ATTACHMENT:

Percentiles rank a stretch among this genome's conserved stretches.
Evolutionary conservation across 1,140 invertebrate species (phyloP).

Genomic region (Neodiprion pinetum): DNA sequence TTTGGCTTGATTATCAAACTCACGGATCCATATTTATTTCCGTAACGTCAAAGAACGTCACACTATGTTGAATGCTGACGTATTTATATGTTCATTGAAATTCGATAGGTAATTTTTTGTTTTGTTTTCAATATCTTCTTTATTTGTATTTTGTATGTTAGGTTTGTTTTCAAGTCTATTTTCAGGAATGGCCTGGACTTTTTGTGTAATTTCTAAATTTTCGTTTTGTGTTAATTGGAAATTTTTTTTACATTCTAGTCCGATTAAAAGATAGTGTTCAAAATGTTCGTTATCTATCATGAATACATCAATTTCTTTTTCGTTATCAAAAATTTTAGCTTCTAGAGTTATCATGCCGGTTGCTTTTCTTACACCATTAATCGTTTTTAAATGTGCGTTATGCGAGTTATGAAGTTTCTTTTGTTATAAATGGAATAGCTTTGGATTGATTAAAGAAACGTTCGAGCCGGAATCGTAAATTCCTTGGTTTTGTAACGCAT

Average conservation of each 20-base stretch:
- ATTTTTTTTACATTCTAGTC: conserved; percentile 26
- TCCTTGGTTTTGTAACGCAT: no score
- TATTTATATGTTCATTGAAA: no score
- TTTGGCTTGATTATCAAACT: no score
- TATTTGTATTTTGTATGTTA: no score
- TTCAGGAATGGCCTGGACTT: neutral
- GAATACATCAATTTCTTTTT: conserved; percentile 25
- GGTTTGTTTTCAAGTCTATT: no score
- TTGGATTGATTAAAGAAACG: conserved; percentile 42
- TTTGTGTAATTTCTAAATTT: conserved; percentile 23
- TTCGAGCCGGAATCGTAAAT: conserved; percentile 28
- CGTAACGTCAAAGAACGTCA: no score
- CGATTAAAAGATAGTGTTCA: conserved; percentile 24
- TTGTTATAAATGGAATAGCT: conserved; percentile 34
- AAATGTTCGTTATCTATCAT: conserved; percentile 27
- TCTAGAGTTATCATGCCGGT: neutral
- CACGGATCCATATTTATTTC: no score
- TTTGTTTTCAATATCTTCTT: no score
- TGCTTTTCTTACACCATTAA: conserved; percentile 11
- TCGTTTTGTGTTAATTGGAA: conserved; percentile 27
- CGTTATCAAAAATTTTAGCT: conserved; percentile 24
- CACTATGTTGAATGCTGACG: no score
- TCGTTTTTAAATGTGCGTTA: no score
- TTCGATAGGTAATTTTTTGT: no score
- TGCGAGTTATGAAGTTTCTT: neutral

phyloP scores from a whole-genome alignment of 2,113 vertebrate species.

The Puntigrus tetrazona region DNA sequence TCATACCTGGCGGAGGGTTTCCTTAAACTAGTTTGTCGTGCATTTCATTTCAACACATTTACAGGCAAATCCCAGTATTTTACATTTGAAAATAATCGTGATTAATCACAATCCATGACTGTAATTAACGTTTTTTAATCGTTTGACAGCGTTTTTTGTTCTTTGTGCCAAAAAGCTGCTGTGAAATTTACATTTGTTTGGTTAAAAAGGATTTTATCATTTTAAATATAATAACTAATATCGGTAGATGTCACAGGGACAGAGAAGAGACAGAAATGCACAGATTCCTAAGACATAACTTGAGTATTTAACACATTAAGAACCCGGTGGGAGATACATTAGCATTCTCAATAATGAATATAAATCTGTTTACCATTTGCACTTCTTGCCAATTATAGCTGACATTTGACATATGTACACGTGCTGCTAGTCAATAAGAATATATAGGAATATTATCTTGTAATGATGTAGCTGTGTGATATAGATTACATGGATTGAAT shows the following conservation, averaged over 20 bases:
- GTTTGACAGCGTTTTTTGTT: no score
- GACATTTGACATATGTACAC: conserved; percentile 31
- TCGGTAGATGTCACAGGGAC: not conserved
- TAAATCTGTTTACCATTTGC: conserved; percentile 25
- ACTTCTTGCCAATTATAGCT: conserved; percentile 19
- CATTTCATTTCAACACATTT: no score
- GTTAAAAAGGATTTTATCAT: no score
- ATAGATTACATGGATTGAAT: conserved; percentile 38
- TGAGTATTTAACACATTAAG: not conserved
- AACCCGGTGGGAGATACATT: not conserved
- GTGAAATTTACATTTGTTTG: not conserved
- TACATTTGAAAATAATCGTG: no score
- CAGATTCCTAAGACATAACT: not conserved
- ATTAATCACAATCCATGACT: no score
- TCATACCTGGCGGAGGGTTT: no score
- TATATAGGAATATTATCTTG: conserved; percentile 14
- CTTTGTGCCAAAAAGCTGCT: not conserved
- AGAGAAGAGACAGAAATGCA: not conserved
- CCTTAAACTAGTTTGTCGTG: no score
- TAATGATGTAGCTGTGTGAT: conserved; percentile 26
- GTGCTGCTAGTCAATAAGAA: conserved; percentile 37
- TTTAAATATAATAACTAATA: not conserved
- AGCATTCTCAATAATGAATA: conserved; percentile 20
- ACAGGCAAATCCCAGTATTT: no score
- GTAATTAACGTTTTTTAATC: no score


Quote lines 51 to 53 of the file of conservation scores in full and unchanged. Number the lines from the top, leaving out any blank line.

- TAATGATGTAGCTGTGTGAT: conserved; percentile 26
- GTGCTGCTAGTCAATAAGAA: conserved; percentile 37
- TTTAAATATAATAACTAATA: not conserved